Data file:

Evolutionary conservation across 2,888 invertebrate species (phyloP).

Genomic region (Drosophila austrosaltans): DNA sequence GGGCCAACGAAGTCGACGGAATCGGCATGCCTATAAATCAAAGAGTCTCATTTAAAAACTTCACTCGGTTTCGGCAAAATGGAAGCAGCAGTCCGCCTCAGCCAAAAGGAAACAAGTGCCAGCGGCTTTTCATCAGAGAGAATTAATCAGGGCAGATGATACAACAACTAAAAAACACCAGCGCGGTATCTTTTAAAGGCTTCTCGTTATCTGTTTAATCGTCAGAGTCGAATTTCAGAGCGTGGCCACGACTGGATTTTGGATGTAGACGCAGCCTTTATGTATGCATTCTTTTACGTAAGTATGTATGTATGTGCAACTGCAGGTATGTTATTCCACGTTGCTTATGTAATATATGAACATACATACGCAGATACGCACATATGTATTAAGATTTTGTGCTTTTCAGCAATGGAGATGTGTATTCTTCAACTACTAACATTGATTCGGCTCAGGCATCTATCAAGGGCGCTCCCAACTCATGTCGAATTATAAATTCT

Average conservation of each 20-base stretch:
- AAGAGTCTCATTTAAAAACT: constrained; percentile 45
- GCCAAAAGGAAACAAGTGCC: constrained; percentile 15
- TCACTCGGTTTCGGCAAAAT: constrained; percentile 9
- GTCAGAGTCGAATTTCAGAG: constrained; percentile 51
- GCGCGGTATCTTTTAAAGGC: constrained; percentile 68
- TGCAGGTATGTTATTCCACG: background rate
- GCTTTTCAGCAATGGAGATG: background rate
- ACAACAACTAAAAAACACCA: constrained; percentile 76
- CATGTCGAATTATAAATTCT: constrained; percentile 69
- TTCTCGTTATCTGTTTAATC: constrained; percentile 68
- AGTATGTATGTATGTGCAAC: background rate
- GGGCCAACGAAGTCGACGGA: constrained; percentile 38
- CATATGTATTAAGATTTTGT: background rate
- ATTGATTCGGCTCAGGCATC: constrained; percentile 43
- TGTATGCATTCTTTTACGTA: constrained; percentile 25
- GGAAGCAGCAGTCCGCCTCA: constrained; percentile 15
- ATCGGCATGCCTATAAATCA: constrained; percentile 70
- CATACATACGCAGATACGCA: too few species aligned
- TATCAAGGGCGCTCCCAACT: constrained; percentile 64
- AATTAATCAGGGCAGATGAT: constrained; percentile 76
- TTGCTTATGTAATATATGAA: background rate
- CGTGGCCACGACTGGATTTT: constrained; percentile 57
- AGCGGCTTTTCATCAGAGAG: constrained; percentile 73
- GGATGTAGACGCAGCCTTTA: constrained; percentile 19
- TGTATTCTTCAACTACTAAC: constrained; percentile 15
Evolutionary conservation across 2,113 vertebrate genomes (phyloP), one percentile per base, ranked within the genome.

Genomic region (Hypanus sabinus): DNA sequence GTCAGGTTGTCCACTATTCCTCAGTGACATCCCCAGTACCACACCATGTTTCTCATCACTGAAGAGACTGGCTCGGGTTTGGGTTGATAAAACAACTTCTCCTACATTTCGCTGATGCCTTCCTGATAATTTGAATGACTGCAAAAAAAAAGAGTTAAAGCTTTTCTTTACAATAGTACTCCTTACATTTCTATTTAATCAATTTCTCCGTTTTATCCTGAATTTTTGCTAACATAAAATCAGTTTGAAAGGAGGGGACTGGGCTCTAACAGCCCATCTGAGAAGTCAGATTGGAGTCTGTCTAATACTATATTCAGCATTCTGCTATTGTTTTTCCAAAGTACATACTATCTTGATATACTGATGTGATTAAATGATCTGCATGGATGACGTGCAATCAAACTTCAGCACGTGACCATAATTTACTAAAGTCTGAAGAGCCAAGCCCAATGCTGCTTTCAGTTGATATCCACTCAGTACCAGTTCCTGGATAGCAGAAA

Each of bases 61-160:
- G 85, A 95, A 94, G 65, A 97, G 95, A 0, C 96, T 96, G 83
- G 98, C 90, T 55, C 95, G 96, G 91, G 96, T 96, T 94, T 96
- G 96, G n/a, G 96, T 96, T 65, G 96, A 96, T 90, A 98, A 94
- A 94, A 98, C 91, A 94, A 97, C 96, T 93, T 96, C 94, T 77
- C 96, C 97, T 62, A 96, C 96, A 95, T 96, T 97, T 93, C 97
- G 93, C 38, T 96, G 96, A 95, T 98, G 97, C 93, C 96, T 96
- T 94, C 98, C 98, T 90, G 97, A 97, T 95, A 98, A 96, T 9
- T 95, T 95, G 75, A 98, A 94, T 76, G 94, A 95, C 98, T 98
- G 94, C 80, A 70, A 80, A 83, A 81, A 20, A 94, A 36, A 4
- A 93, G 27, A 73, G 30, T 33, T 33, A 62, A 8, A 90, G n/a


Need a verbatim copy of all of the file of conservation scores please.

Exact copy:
Evolutionary conservation across 2,888 invertebrate species (phyloP).

Genomic region (Drosophila austrosaltans): DNA sequence GGGCCAACGAAGTCGACGGAATCGGCATGCCTATAAATCAAAGAGTCTCATTTAAAAACTTCACTCGGTTTCGGCAAAATGGAAGCAGCAGTCCGCCTCAGCCAAAAGGAAACAAGTGCCAGCGGCTTTTCATCAGAGAGAATTAATCAGGGCAGATGATACAACAACTAAAAAACACCAGCGCGGTATCTTTTAAAGGCTTCTCGTTATCTGTTTAATCGTCAGAGTCGAATTTCAGAGCGTGGCCACGACTGGATTTTGGATGTAGACGCAGCCTTTATGTATGCATTCTTTTACGTAAGTATGTATGTATGTGCAACTGCAGGTATGTTATTCCACGTTGCTTATGTAATATATGAACATACATACGCAGATACGCACATATGTATTAAGATTTTGTGCTTTTCAGCAATGGAGATGTGTATTCTTCAACTACTAACATTGATTCGGCTCAGGCATCTATCAAGGGCGCTCCCAACTCATGTCGAATTATAAATTCT

Average conservation of each 20-base stretch:
- AAGAGTCTCATTTAAAAACT: constrained; percentile 45
- GCCAAAAGGAAACAAGTGCC: constrained; percentile 15
- TCACTCGGTTTCGGCAAAAT: constrained; percentile 9
- GTCAGAGTCGAATTTCAGAG: constrained; percentile 51
- GCGCGGTATCTTTTAAAGGC: constrained; percentile 68
- TGCAGGTATGTTATTCCACG: background rate
- GCTTTTCAGCAATGGAGATG: background rate
- ACAACAACTAAAAAACACCA: constrained; percentile 76
- CATGTCGAATTATAAATTCT: constrained; percentile 69
- TTCTCGTTATCTGTTTAATC: constrained; percentile 68
- AGTATGTATGTATGTGCAAC: background rate
- GGGCCAACGAAGTCGACGGA: constrained; percentile 38
- CATATGTATTAAGATTTTGT: background rate
- ATTGATTCGGCTCAGGCATC: constrained; percentile 43
- TGTATGCATTCTTTTACGTA: constrained; percentile 25
- GGAAGCAGCAGTCCGCCTCA: constrained; percentile 15
- ATCGGCATGCCTATAAATCA: constrained; percentile 70
- CATACATACGCAGATACGCA: too few species aligned
- TATCAAGGGCGCTCCCAACT: constrained; percentile 64
- AATTAATCAGGGCAGATGAT: constrained; percentile 76
- TTGCTTATGTAATATATGAA: background rate
- CGTGGCCACGACTGGATTTT: constrained; percentile 57
- AGCGGCTTTTCATCAGAGAG: constrained; percentile 73
- GGATGTAGACGCAGCCTTTA: constrained; percentile 19
- TGTATTCTTCAACTACTAAC: constrained; percentile 15
Evolutionary conservation across 2,113 vertebrate genomes (phyloP), one percentile per base, ranked within the genome.

Genomic region (Hypanus sabinus): DNA sequence GTCAGGTTGTCCACTATTCCTCAGTGACATCCCCAGTACCACACCATGTTTCTCATCACTGAAGAGACTGGCTCGGGTTTGGGTTGATAAAACAACTTCTCCTACATTTCGCTGATGCCTTCCTGATAATTTGAATGACTGCAAAAAAAAAGAGTTAAAGCTTTTCTTTACAATAGTACTCCTTACATTTCTATTTAATCAATTTCTCCGTTTTATCCTGAATTTTTGCTAACATAAAATCAGTTTGAAAGGAGGGGACTGGGCTCTAACAGCCCATCTGAGAAGTCAGATTGGAGTCTGTCTAATACTATATTCAGCATTCTGCTATTGTTTTTCCAAAGTACATACTATCTTGATATACTGATGTGATTAAATGATCTGCATGGATGACGTGCAATCAAACTTCAGCACGTGACCATAATTTACTAAAGTCTGAAGAGCCAAGCCCAATGCTGCTTTCAGTTGATATCCACTCAGTACCAGTTCCTGGATAGCAGAAA

Each of bases 61-160:
- G 85, A 95, A 94, G 65, A 97, G 95, A 0, C 96, T 96, G 83
- G 98, C 90, T 55, C 95, G 96, G 91, G 96, T 96, T 94, T 96
- G 96, G n/a, G 96, T 96, T 65, G 96, A 96, T 90, A 98, A 94
- A 94, A 98, C 91, A 94, A 97, C 96, T 93, T 96, C 94, T 77
- C 96, C 97, T 62, A 96, C 96, A 95, T 96, T 97, T 93, C 97
- G 93, C 38, T 96, G 96, A 95, T 98, G 97, C 93, C 96, T 96
- T 94, C 98, C 98, T 90, G 97, A 97, T 95, A 98, A 96, T 9
- T 95, T 95, G 75, A 98, A 94, T 76, G 94, A 95, C 98, T 98
- G 94, C 80, A 70, A 80, A 83, A 81, A 20, A 94, A 36, A 4
- A 93, G 27, A 73, G 30, T 33, T 33, A 62, A 8, A 90, G n/a